Allow me to start with a personal/professional experience from the past year. As some of you might know, it was recently discovered that the municipality of Amsterdam had a special committee until the early 1960s that tried to prevent homosexuals and lesbians working at the municipality. Since this was known, the question was raised whether it happened elsewhere in the Netherlands as well. I was involved in this research (carried by the Verwey-Jonker Instituut). The results –soon to be published- show that not many cities have had such special committees. The reason was not that gays and lesbians were welcome at those municipalities, but the exact opposite: it was so unimaginable that gays and lesbians would work for the government and apply for a job: their existence was so ‘unspeakable’, ‘onbestaanbaar’ in Dutch, that in most cities separate committees were not even considered.
The present feels as a break with that past, not as a continuation
Amongst the researchers, we discussed what conclusions to draw, if any, in terms of public acknowledgement of these terrible wrongdoings – and should we recommend a public apology, or even compensation? Not many of us were in favor of anything like that – and while preparing my notes for today, I started wondering: why not? And what does it tell about the past or present that an apology for centuries of anti-gay discrimination did not seem to make much sense or hold value in our eyes? My, provisional, answer would be that it actually tells us more about the present than the past: the situation for many LGBTQ+ people in the Netherlands has dramatically improved, and is almost incomparable to the past. The present feels as a break with that past, not as a continuation. Well, let me nuance this: for me, as a gay white middle class man, I am in the luxury position not to be marginalized today, it is now almost unimaginable that people like me were unspeakable of half a century ago. First conclusion: in this case, progress exists.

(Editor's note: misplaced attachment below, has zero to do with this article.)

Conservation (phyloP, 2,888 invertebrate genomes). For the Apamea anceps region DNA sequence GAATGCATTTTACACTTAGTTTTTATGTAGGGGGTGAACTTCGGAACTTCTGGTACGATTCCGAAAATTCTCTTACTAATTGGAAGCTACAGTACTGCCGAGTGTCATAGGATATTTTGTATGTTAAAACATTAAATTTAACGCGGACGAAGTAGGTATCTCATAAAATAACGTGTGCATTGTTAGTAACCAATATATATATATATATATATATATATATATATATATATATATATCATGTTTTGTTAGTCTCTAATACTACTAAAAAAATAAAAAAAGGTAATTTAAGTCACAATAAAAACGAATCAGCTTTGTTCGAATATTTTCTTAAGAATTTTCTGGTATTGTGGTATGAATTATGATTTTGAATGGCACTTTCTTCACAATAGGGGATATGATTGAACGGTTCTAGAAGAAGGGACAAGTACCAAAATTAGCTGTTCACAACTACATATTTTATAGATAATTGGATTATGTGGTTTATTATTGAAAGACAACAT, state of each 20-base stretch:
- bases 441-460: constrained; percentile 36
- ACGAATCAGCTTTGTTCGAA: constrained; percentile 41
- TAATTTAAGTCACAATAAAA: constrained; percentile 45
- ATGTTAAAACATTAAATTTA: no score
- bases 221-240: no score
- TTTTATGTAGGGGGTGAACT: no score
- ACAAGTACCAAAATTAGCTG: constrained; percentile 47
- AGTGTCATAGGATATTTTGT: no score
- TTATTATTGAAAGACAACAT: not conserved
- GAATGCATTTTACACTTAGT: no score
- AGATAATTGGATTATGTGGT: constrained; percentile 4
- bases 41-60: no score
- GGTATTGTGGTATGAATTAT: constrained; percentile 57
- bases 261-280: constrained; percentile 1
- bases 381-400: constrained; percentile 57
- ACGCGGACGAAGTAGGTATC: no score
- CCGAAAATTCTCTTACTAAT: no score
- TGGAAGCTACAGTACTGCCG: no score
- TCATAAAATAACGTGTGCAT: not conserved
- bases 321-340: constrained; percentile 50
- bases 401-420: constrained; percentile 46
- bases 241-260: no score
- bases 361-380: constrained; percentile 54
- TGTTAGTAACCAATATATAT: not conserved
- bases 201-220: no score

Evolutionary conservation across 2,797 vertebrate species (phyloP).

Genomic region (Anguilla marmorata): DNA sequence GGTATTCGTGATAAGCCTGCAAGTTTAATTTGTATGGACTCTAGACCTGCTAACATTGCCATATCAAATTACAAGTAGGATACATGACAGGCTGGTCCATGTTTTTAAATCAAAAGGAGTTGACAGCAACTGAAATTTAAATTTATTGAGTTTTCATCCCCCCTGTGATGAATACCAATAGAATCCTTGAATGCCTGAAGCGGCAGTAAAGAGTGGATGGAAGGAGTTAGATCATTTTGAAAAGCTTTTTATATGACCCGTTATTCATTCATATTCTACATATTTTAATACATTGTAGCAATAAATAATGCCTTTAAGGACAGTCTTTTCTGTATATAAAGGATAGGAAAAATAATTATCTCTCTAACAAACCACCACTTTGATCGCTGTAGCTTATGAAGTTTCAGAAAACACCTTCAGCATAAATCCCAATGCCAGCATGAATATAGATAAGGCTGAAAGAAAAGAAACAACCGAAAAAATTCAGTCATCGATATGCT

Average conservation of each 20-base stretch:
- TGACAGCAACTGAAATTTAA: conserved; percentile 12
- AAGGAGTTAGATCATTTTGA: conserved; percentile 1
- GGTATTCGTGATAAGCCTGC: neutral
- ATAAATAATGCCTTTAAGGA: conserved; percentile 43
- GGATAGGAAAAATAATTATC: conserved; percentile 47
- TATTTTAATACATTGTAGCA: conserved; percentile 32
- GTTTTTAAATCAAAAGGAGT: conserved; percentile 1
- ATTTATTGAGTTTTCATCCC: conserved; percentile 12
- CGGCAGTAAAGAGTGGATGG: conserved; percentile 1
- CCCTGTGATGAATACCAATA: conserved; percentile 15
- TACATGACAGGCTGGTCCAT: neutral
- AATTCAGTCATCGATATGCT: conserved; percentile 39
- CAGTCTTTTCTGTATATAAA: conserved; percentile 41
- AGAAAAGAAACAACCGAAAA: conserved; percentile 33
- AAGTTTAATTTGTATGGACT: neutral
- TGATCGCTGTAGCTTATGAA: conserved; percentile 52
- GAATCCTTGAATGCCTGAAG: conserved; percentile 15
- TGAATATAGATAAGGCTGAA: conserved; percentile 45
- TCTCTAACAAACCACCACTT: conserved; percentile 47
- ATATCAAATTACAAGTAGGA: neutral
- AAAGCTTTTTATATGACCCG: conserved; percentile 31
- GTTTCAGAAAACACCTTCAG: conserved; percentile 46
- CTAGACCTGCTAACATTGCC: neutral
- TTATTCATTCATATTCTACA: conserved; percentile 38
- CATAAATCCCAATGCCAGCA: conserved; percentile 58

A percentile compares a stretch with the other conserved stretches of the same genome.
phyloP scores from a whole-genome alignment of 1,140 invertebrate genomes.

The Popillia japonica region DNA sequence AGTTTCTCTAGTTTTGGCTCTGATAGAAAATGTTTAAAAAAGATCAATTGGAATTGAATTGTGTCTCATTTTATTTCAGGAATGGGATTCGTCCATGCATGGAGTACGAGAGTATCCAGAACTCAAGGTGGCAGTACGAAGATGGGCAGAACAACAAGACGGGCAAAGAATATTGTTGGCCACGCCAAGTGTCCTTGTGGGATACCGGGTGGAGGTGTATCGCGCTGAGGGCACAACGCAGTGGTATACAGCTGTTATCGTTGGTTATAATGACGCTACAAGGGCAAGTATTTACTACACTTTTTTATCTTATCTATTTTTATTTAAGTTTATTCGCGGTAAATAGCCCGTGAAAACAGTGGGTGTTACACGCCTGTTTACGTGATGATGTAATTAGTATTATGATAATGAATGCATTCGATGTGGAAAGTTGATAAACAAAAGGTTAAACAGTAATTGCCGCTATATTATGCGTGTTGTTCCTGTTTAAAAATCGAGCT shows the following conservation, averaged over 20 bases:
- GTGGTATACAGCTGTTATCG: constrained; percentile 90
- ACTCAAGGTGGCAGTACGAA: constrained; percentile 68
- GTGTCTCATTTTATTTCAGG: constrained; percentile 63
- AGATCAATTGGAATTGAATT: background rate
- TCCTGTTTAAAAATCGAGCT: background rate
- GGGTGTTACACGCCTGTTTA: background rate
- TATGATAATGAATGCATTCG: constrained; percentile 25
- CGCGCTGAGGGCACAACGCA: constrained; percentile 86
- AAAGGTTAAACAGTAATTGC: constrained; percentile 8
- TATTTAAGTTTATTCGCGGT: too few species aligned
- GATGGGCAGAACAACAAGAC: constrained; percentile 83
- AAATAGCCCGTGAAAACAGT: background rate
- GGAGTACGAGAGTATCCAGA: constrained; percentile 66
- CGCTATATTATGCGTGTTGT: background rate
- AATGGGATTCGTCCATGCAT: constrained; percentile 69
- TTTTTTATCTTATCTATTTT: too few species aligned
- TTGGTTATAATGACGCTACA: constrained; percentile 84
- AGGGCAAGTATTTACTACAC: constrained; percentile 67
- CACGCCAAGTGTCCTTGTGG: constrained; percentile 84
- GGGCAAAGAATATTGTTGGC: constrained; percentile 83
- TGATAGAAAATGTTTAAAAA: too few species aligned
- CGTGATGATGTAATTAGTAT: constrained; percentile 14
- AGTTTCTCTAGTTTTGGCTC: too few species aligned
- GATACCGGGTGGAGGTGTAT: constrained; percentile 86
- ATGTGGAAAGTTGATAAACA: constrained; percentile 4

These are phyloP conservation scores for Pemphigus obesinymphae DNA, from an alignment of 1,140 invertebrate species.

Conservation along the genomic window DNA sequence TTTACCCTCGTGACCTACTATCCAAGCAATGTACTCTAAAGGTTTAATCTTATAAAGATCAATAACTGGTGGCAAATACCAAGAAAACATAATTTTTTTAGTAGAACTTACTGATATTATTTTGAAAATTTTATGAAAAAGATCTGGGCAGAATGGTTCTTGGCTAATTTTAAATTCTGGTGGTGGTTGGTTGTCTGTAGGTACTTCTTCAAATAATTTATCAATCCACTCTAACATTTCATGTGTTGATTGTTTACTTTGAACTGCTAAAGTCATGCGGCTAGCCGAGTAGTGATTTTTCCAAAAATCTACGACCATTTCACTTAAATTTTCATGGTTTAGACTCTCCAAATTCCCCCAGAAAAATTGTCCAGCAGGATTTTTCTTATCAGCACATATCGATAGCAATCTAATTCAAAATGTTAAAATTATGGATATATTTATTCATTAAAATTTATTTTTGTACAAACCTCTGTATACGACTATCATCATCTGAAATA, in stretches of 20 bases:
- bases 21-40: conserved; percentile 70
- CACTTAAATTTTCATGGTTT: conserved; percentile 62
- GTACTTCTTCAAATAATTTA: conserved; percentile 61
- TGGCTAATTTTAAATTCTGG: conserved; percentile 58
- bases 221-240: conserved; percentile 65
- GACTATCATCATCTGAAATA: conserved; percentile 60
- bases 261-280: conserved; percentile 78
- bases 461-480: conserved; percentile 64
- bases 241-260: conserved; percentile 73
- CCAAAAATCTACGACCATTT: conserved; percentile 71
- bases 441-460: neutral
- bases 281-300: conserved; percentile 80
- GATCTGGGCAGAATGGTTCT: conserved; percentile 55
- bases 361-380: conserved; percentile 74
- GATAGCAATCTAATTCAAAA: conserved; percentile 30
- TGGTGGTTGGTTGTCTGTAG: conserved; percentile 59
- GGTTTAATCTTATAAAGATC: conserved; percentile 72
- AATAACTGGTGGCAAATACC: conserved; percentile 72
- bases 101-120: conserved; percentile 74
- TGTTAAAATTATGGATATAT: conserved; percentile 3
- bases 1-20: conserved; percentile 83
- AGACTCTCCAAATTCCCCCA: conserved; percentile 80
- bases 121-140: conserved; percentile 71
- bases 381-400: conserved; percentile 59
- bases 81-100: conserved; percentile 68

We might say that it is now common in the Netherlands to embrace ideals of sexual and gender equality –at least at the discursive level-, and to feel a sense of disbelief about the wrongdoings of the past (some politicians even rewrite the past as if the Dutch have always been gender and sexual progressive…). But there is still a world to win: although the situation has improved, this society is deeply heteronormative and there is discrimination and violence against gays and lesbians everyday– not to speak about their situation almost everywhere else in the world. Second conclusion: perhaps the COC, who advocate LGBTQ+ rights, should ask for apologies after all…
How do systems of exclusion of the past play out in societies today? This is one of the topics we aim to explore during this Annual NIAS Lecture
How do systems of exclusion of the past play out in societies today? This is one of the topics we aim to explore during this Annual NIAS Lecture. As much as there is a connection between the homophobia of the past in the Netherlands and the anti-gay violence today, there is also an undeniable link between the extreme racial sufferings inflicted during colonialism and slavery and the systemic discrimination of today. It is not just that there is continuity in racist and white supremacist ideas regarding Afro-Dutch people – be it in more covert forms than during the colonial era. We also see that, in present day conversations, this colonial past is mobilized in a way that it actually strengthens everyday racism.